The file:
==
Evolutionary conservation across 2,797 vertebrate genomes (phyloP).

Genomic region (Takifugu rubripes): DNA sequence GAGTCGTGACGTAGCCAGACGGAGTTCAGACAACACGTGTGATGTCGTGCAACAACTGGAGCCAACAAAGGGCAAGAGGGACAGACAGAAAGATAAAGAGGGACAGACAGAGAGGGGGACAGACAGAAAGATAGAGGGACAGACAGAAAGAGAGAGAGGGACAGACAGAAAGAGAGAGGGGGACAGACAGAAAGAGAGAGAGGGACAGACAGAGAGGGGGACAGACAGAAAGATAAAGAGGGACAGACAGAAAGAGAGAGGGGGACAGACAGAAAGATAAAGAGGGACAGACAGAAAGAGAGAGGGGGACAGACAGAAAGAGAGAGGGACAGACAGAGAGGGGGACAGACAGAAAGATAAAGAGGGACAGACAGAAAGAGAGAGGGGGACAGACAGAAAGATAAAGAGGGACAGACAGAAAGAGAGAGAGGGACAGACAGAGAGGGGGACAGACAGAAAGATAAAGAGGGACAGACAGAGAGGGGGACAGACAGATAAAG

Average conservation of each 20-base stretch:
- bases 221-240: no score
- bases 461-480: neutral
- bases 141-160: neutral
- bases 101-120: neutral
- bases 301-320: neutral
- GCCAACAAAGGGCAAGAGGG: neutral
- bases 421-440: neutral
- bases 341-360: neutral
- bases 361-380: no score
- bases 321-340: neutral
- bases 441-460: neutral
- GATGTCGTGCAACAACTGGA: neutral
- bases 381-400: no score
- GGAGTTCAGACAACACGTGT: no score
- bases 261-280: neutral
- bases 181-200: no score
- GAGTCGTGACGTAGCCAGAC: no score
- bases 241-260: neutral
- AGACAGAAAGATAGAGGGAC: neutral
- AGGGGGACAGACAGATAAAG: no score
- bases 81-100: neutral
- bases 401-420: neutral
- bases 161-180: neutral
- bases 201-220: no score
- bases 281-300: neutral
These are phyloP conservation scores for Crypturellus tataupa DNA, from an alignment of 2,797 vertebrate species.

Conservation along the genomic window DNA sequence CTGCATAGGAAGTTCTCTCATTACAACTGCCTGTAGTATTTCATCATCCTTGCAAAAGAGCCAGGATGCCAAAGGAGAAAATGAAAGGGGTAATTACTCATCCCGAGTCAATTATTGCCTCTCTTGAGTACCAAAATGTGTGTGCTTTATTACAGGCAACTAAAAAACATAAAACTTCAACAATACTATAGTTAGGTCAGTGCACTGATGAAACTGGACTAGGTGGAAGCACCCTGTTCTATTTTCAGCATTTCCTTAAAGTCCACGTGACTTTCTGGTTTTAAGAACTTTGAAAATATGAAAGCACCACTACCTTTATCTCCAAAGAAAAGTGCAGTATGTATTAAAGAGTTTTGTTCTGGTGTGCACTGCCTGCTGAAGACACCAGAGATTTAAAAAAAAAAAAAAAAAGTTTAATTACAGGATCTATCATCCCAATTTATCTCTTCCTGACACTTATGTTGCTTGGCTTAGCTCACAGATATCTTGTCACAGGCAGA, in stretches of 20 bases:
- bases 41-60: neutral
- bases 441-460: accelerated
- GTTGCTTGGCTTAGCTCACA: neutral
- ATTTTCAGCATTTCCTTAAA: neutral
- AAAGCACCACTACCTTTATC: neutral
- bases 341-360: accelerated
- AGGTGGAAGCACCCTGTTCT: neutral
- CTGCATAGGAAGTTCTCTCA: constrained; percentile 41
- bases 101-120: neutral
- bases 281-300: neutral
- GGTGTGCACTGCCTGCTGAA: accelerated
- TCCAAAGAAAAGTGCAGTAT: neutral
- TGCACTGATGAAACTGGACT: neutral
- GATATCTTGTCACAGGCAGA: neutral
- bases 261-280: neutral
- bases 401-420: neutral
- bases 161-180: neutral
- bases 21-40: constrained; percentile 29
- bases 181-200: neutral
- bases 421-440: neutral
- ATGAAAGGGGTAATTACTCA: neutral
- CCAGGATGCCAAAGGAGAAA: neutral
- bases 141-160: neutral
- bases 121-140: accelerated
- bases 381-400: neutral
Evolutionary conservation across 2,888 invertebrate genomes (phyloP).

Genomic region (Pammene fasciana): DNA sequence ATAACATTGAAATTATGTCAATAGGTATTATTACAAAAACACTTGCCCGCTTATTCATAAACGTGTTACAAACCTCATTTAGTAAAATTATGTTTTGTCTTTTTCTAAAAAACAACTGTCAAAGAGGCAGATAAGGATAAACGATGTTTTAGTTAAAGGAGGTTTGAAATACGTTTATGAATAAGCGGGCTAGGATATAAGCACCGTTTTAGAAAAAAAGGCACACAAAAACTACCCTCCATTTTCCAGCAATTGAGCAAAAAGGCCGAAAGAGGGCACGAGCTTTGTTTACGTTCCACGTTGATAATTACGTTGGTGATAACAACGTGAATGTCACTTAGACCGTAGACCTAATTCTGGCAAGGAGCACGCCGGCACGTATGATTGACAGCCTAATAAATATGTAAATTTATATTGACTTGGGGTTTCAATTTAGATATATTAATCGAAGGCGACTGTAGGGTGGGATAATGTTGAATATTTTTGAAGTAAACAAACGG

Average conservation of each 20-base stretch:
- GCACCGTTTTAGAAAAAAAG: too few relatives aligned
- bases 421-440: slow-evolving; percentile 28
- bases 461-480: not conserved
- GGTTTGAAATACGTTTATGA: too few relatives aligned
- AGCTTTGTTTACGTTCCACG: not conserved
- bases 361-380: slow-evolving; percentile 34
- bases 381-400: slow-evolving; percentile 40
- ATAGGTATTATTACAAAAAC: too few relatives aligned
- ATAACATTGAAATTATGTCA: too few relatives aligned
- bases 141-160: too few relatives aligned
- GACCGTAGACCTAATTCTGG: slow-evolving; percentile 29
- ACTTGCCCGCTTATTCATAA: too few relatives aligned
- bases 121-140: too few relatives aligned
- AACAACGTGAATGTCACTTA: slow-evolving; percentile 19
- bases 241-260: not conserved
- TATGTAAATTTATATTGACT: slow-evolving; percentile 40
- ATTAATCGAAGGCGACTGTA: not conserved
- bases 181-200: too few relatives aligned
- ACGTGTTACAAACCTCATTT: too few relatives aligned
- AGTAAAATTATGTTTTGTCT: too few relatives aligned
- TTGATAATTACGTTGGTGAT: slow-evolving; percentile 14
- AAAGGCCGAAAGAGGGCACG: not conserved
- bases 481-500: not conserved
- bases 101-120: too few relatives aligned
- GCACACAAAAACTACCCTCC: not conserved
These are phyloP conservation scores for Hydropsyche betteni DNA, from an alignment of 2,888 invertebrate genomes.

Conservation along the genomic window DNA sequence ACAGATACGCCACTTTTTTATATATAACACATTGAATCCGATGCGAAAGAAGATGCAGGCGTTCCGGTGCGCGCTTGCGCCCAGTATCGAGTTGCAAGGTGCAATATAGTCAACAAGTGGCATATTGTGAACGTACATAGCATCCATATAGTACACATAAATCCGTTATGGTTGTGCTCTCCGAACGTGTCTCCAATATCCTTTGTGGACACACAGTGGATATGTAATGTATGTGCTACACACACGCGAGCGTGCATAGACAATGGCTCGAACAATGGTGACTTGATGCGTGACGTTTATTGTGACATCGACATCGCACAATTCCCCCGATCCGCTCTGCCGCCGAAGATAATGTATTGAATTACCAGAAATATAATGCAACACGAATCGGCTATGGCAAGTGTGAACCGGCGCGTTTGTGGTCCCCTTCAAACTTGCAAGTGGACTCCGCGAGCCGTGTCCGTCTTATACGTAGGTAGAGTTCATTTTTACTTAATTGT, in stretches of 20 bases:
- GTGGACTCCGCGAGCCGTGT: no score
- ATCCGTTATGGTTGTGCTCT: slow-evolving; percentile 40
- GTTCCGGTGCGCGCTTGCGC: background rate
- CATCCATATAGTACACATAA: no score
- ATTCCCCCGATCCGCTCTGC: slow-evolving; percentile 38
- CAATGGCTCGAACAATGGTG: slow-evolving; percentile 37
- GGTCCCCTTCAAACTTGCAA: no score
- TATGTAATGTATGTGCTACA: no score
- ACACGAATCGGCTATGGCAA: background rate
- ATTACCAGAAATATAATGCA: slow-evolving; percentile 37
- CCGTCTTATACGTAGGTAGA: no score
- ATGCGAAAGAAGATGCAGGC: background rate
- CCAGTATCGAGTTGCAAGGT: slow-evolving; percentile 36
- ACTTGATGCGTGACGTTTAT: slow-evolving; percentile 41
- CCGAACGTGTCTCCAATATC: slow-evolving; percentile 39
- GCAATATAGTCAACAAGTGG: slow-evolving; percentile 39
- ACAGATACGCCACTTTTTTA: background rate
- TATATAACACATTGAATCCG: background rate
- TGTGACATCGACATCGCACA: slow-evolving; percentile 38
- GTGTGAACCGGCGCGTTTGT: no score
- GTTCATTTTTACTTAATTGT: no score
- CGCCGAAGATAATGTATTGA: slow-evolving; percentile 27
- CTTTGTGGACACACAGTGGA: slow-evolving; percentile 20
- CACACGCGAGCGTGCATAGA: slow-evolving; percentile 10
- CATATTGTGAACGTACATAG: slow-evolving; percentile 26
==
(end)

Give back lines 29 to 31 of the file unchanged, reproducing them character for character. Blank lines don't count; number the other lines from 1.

These are phyloP conservation scores for Crypturellus tataupa DNA, from an alignment of 2,797 vertebrate species.

Conservation along the genomic window DNA sequence CTGCATAGGAAGTTCTCTCATTACAACTGCCTGTAGTATTTCATCATCCTTGCAAAAGAGCCAGGATGCCAAAGGAGAAAATGAAAGGGGTAATTACTCATCCCGAGTCAATTATTGCCTCTCTTGAGTACCAAAATGTGTGTGCTTTATTACAGGCAACTAAAAAACATAAAACTTCAACAATACTATAGTTAGGTCAGTGCACTGATGAAACTGGACTAGGTGGAAGCACCCTGTTCTATTTTCAGCATTTCCTTAAAGTCCACGTGACTTTCTGGTTTTAAGAACTTTGAAAATATGAAAGCACCACTACCTTTATCTCCAAAGAAAAGTGCAGTATGTATTAAAGAGTTTTGTTCTGGTGTGCACTGCCTGCTGAAGACACCAGAGATTTAAAAAAAAAAAAAAAAAGTTTAATTACAGGATCTATCATCCCAATTTATCTCTTCCTGACACTTATGTTGCTTGGCTTAGCTCACAGATATCTTGTCACAGGCAGA, in stretches of 20 bases:
- bases 41-60: neutral